Well, that about wraps it up for eDART Sequencing. For now, anyway. Let’s quickly review the important points.
The eDART sequencer uses Seq. Module Inputs, stroke, injection pressure and others to create Machine Sequence signals.
The sequencer creates Machine Sequence Signals, even with with very few inputs when necessary.
The eDART uses its internal Machine Sequence signals to compute summary values such as Effective Viscosity etc.
It also uses Machine Sequence signals to make decisions for control (V->P Transfer, Valve Gates, Alarms and Diverter Controls, Basic 3-Stage etc.)
The more inputs the customer wires up the fewer manual steps required to get good sequencing information. With few inputs he must set and adjust things to get good sequencing.
The names given to the various inputs are critical. The eDART is, after all, a computer and cannot guess at what you meant to say rather than what you did say. Incorrect names given on Sensor Locations will create incorrect data.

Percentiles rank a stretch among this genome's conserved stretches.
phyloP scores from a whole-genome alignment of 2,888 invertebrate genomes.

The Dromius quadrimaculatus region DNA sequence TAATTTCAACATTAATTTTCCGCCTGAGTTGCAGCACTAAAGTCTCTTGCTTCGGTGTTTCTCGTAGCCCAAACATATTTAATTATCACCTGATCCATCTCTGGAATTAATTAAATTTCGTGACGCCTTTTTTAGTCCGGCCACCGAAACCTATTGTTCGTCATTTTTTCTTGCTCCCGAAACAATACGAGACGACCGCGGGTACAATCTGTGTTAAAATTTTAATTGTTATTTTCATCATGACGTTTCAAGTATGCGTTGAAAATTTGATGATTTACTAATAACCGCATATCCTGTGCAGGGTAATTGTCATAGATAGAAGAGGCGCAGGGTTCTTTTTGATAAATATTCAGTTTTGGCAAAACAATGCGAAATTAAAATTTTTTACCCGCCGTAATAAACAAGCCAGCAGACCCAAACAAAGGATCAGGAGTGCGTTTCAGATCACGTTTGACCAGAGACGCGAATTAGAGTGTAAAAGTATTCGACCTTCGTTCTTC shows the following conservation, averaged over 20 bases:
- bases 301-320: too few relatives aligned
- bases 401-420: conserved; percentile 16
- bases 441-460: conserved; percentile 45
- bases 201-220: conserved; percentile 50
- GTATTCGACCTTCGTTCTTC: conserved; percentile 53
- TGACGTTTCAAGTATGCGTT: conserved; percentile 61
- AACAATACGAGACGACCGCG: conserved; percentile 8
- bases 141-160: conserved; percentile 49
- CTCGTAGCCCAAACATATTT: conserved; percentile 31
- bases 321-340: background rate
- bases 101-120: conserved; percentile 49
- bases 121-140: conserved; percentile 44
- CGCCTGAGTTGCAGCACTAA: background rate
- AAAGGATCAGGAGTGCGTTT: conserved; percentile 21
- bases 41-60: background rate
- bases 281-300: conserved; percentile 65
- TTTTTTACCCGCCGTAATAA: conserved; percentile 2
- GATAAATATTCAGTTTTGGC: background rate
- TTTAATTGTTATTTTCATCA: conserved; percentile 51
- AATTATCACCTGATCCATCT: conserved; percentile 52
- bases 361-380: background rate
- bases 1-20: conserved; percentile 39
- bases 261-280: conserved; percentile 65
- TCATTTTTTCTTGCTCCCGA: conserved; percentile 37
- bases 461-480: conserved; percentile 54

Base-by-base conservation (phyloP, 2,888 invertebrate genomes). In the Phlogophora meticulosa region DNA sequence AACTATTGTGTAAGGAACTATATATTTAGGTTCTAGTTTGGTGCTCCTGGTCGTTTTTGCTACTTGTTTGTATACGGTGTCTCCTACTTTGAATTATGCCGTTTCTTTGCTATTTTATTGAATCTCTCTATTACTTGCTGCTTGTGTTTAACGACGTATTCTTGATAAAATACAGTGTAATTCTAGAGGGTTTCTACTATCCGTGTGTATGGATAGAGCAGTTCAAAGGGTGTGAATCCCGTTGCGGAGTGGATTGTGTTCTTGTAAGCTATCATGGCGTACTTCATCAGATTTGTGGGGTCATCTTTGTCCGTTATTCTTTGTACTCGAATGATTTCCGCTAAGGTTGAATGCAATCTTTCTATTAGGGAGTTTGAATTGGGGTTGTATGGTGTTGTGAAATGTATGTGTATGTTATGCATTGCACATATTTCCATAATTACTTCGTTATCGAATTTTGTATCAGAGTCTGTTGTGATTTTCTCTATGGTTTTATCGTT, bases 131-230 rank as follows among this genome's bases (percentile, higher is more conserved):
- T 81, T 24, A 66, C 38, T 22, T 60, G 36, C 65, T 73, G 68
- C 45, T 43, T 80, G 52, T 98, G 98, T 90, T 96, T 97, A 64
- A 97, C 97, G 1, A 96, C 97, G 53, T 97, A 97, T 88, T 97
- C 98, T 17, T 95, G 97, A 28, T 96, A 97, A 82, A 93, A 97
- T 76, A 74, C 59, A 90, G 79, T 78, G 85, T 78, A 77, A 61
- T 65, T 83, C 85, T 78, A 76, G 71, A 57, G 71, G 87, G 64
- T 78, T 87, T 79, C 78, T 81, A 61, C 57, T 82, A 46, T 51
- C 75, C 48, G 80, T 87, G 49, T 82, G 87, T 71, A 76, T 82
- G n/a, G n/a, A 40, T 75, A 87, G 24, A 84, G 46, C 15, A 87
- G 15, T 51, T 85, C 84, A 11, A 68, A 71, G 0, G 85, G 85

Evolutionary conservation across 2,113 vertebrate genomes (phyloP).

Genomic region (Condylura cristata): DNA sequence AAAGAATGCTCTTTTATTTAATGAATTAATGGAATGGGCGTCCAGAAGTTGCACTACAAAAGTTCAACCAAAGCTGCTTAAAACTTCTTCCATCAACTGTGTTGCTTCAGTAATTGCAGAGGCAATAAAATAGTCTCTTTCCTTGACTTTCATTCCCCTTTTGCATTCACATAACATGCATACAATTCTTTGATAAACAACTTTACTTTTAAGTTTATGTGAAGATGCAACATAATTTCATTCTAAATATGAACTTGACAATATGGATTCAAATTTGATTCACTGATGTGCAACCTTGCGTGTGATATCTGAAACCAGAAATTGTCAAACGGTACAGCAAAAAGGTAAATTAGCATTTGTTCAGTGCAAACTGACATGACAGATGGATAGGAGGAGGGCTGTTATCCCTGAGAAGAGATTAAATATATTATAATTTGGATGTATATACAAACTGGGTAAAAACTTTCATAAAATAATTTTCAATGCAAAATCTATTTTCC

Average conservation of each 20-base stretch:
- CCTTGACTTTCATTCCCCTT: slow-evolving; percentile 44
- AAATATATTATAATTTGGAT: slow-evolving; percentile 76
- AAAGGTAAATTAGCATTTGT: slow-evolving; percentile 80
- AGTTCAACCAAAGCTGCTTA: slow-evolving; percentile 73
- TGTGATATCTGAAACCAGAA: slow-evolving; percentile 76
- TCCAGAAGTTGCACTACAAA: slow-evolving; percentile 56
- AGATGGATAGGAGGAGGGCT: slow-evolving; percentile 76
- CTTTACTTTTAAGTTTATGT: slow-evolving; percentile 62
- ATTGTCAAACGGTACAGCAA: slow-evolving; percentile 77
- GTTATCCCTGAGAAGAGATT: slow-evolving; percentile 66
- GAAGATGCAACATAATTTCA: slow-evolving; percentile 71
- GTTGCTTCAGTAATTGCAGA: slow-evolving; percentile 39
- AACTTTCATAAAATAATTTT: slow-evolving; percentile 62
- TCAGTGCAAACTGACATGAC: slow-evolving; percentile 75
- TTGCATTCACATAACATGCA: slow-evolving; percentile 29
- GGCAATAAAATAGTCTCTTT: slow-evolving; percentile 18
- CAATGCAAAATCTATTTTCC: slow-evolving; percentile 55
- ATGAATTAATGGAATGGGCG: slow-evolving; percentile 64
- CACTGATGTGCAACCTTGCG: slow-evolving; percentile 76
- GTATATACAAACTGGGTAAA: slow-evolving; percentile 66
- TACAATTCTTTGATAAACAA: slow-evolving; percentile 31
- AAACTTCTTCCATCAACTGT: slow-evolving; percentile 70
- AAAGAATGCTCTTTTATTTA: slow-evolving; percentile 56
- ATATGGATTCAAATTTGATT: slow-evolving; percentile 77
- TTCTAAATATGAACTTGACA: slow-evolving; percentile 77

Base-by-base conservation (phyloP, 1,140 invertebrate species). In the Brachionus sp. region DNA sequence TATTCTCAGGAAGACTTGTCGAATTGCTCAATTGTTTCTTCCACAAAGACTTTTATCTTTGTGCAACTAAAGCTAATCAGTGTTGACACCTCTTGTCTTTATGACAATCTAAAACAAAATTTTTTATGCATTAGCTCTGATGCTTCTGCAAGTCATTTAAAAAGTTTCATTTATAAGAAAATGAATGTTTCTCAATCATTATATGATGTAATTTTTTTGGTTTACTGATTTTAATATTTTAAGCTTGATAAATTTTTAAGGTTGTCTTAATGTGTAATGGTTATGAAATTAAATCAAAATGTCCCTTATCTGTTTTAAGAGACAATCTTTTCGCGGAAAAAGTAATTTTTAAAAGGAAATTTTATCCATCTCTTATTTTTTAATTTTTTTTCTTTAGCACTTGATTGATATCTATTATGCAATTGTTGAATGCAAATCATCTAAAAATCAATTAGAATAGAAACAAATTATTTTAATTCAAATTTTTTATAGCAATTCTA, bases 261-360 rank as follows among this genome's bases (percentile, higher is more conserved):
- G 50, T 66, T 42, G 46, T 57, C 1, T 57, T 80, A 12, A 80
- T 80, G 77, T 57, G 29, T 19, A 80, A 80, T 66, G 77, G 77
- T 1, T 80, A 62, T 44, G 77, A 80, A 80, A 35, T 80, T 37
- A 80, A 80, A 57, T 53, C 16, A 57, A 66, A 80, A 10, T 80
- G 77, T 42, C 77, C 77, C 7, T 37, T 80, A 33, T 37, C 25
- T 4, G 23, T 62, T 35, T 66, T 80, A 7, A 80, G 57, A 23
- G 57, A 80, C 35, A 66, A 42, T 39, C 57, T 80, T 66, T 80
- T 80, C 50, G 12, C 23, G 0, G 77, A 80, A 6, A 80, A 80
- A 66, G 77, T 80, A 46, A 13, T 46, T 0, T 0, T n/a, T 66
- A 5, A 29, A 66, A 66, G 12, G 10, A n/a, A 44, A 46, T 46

Operating Rules of Thumb – Memorize These
Wire up all possible sequence signals as soon as you can (especially in a permanent installation) to avoid the chance of forgetting those manual steps that are required without them. Demos require fewer or no sequence signals unless you want to show full capability and how the user does not need to set things if they are all wired up.
Carefully check the On/Off status in Sensor Locations before accepting. Operate the machine and watch at the little green lights.
Name the sequence inputs correctly.
If you don’t know what a signal is doing, call it Not Used (or Unknown for analysis purposes). If a signal does nothing, call it Not Used.
Always set the fill volume once the process has stabilized (until we incorporate Auto-Set Fill Volume into the sequencer).